I’ve been waiting for this day for so long. It’s always seemed like something so far away — possibly even something that wouldn’t happen or that I couldn’t do. But here it is. And so tonight we celebrated. Marc and the kids and I drove into Camrose and we celebrated “Dixie-style”. Meaning we ate as cheaply and efficiently as possible. East Side Mario’s has this great “4 can dine for $24.99″ deal with bread, soup or salad, and pizza. Knowing we’d be out for supper, I gave the kids a little bit of pop with their lunch so that we didn’t have to buy drinks at the restaurant. Then we ate lots of bread and soup and salad, so that we got full on that and took some of the pizza home. Marc thought our lack of beverage purchases wasn’t very celebratory, but I thought it was the perfect way to “celebrate Dixie.”
And while it seems like I have been in school forever, I know that these years will fade in memory pretty quickly. So tonight I want to give a few snapshots of my life as MA student ma.
That first semester, we had 30 days to from the end of the modular to complete all of the assignments, and I recall locking myself in the bedroom of the trailer a few times when Marc would get home from school, telling him, “I just need 30 uninterrupted minutes to write this paper.” And that’s how I’d do it. I’d power through with gusto when I could be by myself — which was not often. I worked a lot during naptime. The thing was, the school work was not my main focus being a mom way. I always thought of the degree as my hobby of choice, rather than — say knitting — and so I could jump into pretty easily whereas the full-time students would easily get bogged down with the never-ending schoolwork.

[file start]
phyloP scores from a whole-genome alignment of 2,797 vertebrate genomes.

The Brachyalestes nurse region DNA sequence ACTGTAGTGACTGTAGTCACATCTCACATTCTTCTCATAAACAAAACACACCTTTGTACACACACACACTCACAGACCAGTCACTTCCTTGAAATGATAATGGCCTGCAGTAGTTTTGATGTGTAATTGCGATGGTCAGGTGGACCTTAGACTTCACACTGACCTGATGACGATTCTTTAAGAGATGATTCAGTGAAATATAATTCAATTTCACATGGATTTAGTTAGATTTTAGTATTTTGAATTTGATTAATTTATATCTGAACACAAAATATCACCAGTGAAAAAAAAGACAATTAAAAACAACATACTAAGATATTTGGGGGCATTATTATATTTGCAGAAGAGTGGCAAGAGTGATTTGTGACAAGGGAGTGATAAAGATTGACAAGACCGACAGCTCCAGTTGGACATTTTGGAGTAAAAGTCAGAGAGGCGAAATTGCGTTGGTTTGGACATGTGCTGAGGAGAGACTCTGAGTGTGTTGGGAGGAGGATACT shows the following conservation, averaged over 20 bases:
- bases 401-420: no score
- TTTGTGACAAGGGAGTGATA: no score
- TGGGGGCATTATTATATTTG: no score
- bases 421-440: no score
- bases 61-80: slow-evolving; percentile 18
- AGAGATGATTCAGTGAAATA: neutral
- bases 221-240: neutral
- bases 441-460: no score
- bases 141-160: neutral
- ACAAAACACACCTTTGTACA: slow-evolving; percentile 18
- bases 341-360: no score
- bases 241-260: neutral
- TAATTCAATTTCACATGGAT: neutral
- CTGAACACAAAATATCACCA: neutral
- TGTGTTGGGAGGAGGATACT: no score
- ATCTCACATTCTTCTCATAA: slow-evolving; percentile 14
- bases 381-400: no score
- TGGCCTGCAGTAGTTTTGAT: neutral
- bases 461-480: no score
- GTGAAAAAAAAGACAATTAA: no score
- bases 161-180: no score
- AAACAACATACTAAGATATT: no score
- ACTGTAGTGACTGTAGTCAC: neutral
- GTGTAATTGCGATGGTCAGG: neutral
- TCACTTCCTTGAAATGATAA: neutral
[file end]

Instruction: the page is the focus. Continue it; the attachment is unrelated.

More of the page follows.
Then there were the week long courses that took me away from home. I had three in Calgary and one that took me back to Manitoba after we’d moved to Alberta. The first time, Olivia had burnt her arm the week before and so Marc was left with the responsibility of taking three kids to the ER for dressing changes every night before driving 1,400km on his own with them at the end of the week to pick me up. During the other courses, the kids were, inevitably, sick. My modular in Manitoba last year included Marc texting me pictures of Olivia’s swollen face and telling of trips to the ER while I was in class. Then there was the time that my license plate fell off on the drive to Calgary. Yes. Those modulars were always very interesting. And I know Marc is an exceptional dad.
I recall finishing up my class on the book of Job (with the president of the seminary, Gus Konkel, who actually translated Job for the New Living translation) while lying in bed with strep throat two days before we moved to Alberta. I did *really* well on that paper. Seriously. Because, I have also learned that 20 drafts of a paper doesn’t necessarily make for a better paper. I have gotten some of my highest marks when I’ve said, “Screw it!” and submitted my paper thinking that it would just “have to do” and then finding out what I did do was a 98%.
You see, the researching and writing papers has always come easily to me. I enjoy it and know I can do it well. The biggest stress came when I actually had to counsel people. I felt so inadequate. Part of the reason was because I had done quite a few courses online and so I felt like my professors maybe didn’t have a good gauge of whether I was capable of counselling. And I also never really knew (still don’t!) how I compared to my classmates and whether I had learned “enough” to be able to really try this counselling stuff for real.